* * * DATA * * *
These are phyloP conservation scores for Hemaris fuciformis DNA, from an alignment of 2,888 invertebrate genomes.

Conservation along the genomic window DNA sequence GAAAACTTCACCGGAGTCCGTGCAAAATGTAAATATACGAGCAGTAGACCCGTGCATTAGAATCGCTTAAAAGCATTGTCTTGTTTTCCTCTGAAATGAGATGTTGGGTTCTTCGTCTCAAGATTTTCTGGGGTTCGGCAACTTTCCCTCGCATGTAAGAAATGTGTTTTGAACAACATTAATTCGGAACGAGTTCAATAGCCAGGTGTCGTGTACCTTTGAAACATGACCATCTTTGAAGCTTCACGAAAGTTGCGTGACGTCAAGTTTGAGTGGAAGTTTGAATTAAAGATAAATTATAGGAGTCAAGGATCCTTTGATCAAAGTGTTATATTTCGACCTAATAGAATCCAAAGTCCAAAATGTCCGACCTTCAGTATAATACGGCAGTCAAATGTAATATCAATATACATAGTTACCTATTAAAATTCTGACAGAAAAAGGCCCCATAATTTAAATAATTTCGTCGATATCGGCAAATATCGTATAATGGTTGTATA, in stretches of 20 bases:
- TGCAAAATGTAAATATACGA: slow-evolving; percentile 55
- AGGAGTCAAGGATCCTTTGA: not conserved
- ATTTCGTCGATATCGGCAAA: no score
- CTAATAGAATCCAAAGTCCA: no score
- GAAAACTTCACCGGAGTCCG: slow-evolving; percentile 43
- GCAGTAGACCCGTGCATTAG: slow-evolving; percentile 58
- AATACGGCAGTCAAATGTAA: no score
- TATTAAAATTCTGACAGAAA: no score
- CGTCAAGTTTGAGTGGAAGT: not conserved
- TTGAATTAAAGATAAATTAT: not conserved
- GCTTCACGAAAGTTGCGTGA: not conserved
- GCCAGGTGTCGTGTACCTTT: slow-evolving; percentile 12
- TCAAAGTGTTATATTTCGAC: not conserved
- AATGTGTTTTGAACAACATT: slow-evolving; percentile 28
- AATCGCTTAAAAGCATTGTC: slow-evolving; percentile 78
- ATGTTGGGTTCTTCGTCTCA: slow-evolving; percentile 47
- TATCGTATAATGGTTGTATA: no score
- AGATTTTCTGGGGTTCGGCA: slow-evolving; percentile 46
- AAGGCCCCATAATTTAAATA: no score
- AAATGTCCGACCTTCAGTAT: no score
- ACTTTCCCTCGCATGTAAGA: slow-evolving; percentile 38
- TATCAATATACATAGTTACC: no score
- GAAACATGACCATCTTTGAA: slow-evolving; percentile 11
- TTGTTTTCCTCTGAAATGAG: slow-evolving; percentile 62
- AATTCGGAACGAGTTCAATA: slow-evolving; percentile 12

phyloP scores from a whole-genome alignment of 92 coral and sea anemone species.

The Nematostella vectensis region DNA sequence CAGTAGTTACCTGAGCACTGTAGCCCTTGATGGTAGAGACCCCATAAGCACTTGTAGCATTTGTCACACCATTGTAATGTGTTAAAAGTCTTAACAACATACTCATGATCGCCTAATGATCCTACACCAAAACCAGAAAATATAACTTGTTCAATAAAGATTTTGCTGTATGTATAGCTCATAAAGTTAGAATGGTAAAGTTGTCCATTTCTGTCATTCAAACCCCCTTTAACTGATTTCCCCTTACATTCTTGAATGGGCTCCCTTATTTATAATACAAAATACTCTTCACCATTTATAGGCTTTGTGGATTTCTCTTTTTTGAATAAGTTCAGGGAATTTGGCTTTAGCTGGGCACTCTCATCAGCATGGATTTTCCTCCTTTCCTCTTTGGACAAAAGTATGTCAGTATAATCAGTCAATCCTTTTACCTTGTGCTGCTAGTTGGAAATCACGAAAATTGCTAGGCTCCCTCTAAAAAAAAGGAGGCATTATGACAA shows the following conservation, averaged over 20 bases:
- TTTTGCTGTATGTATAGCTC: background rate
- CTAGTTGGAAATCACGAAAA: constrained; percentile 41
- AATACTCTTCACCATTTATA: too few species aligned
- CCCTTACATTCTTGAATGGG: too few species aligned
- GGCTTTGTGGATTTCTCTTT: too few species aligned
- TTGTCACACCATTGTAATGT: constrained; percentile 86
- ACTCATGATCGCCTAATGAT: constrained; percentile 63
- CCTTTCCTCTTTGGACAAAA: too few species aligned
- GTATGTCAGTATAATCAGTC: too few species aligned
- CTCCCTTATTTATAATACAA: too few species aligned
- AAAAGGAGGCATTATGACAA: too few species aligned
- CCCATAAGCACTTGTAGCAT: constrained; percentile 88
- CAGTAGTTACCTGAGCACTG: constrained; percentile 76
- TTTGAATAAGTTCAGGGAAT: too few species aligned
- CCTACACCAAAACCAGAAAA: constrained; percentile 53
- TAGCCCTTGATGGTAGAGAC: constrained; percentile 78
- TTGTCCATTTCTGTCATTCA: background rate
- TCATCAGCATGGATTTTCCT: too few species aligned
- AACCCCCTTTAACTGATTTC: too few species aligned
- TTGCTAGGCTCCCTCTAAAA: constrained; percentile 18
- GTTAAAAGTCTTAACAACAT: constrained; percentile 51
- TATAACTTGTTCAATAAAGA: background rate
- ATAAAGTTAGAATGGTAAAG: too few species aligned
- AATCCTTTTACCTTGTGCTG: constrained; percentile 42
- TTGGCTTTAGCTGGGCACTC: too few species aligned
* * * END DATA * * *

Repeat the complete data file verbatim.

These are phyloP conservation scores for Hemaris fuciformis DNA, from an alignment of 2,888 invertebrate genomes.

Conservation along the genomic window DNA sequence GAAAACTTCACCGGAGTCCGTGCAAAATGTAAATATACGAGCAGTAGACCCGTGCATTAGAATCGCTTAAAAGCATTGTCTTGTTTTCCTCTGAAATGAGATGTTGGGTTCTTCGTCTCAAGATTTTCTGGGGTTCGGCAACTTTCCCTCGCATGTAAGAAATGTGTTTTGAACAACATTAATTCGGAACGAGTTCAATAGCCAGGTGTCGTGTACCTTTGAAACATGACCATCTTTGAAGCTTCACGAAAGTTGCGTGACGTCAAGTTTGAGTGGAAGTTTGAATTAAAGATAAATTATAGGAGTCAAGGATCCTTTGATCAAAGTGTTATATTTCGACCTAATAGAATCCAAAGTCCAAAATGTCCGACCTTCAGTATAATACGGCAGTCAAATGTAATATCAATATACATAGTTACCTATTAAAATTCTGACAGAAAAAGGCCCCATAATTTAAATAATTTCGTCGATATCGGCAAATATCGTATAATGGTTGTATA, in stretches of 20 bases:
- TGCAAAATGTAAATATACGA: slow-evolving; percentile 55
- AGGAGTCAAGGATCCTTTGA: not conserved
- ATTTCGTCGATATCGGCAAA: no score
- CTAATAGAATCCAAAGTCCA: no score
- GAAAACTTCACCGGAGTCCG: slow-evolving; percentile 43
- GCAGTAGACCCGTGCATTAG: slow-evolving; percentile 58
- AATACGGCAGTCAAATGTAA: no score
- TATTAAAATTCTGACAGAAA: no score
- CGTCAAGTTTGAGTGGAAGT: not conserved
- TTGAATTAAAGATAAATTAT: not conserved
- GCTTCACGAAAGTTGCGTGA: not conserved
- GCCAGGTGTCGTGTACCTTT: slow-evolving; percentile 12
- TCAAAGTGTTATATTTCGAC: not conserved
- AATGTGTTTTGAACAACATT: slow-evolving; percentile 28
- AATCGCTTAAAAGCATTGTC: slow-evolving; percentile 78
- ATGTTGGGTTCTTCGTCTCA: slow-evolving; percentile 47
- TATCGTATAATGGTTGTATA: no score
- AGATTTTCTGGGGTTCGGCA: slow-evolving; percentile 46
- AAGGCCCCATAATTTAAATA: no score
- AAATGTCCGACCTTCAGTAT: no score
- ACTTTCCCTCGCATGTAAGA: slow-evolving; percentile 38
- TATCAATATACATAGTTACC: no score
- GAAACATGACCATCTTTGAA: slow-evolving; percentile 11
- TTGTTTTCCTCTGAAATGAG: slow-evolving; percentile 62
- AATTCGGAACGAGTTCAATA: slow-evolving; percentile 12

phyloP scores from a whole-genome alignment of 92 coral and sea anemone species.

The Nematostella vectensis region DNA sequence CAGTAGTTACCTGAGCACTGTAGCCCTTGATGGTAGAGACCCCATAAGCACTTGTAGCATTTGTCACACCATTGTAATGTGTTAAAAGTCTTAACAACATACTCATGATCGCCTAATGATCCTACACCAAAACCAGAAAATATAACTTGTTCAATAAAGATTTTGCTGTATGTATAGCTCATAAAGTTAGAATGGTAAAGTTGTCCATTTCTGTCATTCAAACCCCCTTTAACTGATTTCCCCTTACATTCTTGAATGGGCTCCCTTATTTATAATACAAAATACTCTTCACCATTTATAGGCTTTGTGGATTTCTCTTTTTTGAATAAGTTCAGGGAATTTGGCTTTAGCTGGGCACTCTCATCAGCATGGATTTTCCTCCTTTCCTCTTTGGACAAAAGTATGTCAGTATAATCAGTCAATCCTTTTACCTTGTGCTGCTAGTTGGAAATCACGAAAATTGCTAGGCTCCCTCTAAAAAAAAGGAGGCATTATGACAA shows the following conservation, averaged over 20 bases:
- TTTTGCTGTATGTATAGCTC: background rate
- CTAGTTGGAAATCACGAAAA: constrained; percentile 41
- AATACTCTTCACCATTTATA: too few species aligned
- CCCTTACATTCTTGAATGGG: too few species aligned
- GGCTTTGTGGATTTCTCTTT: too few species aligned
- TTGTCACACCATTGTAATGT: constrained; percentile 86
- ACTCATGATCGCCTAATGAT: constrained; percentile 63
- CCTTTCCTCTTTGGACAAAA: too few species aligned
- GTATGTCAGTATAATCAGTC: too few species aligned
- CTCCCTTATTTATAATACAA: too few species aligned
- AAAAGGAGGCATTATGACAA: too few species aligned
- CCCATAAGCACTTGTAGCAT: constrained; percentile 88
- CAGTAGTTACCTGAGCACTG: constrained; percentile 76
- TTTGAATAAGTTCAGGGAAT: too few species aligned
- CCTACACCAAAACCAGAAAA: constrained; percentile 53
- TAGCCCTTGATGGTAGAGAC: constrained; percentile 78
- TTGTCCATTTCTGTCATTCA: background rate
- TCATCAGCATGGATTTTCCT: too few species aligned
- AACCCCCTTTAACTGATTTC: too few species aligned
- TTGCTAGGCTCCCTCTAAAA: constrained; percentile 18
- GTTAAAAGTCTTAACAACAT: constrained; percentile 51
- TATAACTTGTTCAATAAAGA: background rate
- ATAAAGTTAGAATGGTAAAG: too few species aligned
- AATCCTTTTACCTTGTGCTG: constrained; percentile 42
- TTGGCTTTAGCTGGGCACTC: too few species aligned